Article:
• 1
    $\begingroup$ Thanks for the feedback, I understand your points. You are right, I was a bit lazy putting reward in the formula and I will update this in my answer. I agree that the core concept of Q-Learning is more straight forward, although I find the loss of REINFORCE a bit easier to understand that's why I went with that. IMO it's also a bit more aligned with the RL concepts, but to be honest it's what I have been in contact with more than Q-learning - so I might be biased $\endgroup$
    – Chillston
    Mar 31, 2022 at 11:35

Ultimately, in RL, the policy is what you want to find. It's the solution to the Markov Decision Process (MDP). But you don't want to find any policy, but the optimal policy, i.e. the one that will make the agent collect the highest amount of reward in the long run (i.e. the highest return), if followed.

In deep RL, the policy might be represented by a neural network, which gets a state as input and produces a probability distribution over actions, which we can be denoted by $\pi(a \mid s; \theta)$, where $\theta$ is the parameter vector. If you change $\theta$, you also change the output of the policy.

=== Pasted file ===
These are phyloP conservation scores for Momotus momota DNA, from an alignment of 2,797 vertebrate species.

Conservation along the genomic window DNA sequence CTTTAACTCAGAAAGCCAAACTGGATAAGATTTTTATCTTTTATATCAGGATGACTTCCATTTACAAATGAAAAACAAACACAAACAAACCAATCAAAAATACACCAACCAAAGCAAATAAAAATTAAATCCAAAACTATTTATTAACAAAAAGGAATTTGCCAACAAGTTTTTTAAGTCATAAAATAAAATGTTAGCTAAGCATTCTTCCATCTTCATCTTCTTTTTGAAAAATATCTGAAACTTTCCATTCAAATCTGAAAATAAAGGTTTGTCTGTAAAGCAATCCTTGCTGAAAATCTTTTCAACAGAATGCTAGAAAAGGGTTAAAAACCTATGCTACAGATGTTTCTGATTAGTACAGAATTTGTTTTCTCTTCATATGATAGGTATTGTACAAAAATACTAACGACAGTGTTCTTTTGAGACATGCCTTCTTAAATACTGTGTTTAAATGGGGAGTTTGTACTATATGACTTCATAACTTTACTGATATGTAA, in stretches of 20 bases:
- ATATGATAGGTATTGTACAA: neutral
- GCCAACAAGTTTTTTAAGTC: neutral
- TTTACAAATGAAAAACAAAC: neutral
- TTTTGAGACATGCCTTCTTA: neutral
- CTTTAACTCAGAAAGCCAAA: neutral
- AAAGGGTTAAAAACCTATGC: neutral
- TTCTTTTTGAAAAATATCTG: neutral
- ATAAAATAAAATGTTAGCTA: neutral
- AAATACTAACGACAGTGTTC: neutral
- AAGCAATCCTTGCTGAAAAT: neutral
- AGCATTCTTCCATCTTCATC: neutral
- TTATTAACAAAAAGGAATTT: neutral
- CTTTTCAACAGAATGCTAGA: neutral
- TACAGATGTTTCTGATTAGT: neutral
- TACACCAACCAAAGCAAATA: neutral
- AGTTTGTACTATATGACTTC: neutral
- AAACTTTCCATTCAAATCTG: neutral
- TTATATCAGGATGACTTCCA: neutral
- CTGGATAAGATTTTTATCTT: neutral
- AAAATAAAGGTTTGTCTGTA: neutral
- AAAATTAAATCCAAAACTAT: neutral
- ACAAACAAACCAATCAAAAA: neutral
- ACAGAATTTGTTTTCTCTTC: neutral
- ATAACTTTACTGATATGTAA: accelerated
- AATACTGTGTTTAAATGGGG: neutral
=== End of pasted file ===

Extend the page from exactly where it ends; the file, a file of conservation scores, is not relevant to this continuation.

The reward function function tells how good the actions that the agent takes are. So, it can be defined as the function $r : \mathcal{S} \times \mathcal{A} \rightarrow \mathcal{R}$, where $\mathcal{R} \subset \mathbb{R}$ is the reward space. So, $r(s, a)$ is the reward that the agent receives for taking action $a$ in state $s$. For example, in the game of chess, if you win the game, $r$ could return $1$, while, if you lose the game, it could return $-1$. The reward function is usually pre-defined, in the sense that it's part of the problem definition. You don't have to learn it, although you can learn reward functions with inverse RL techniques.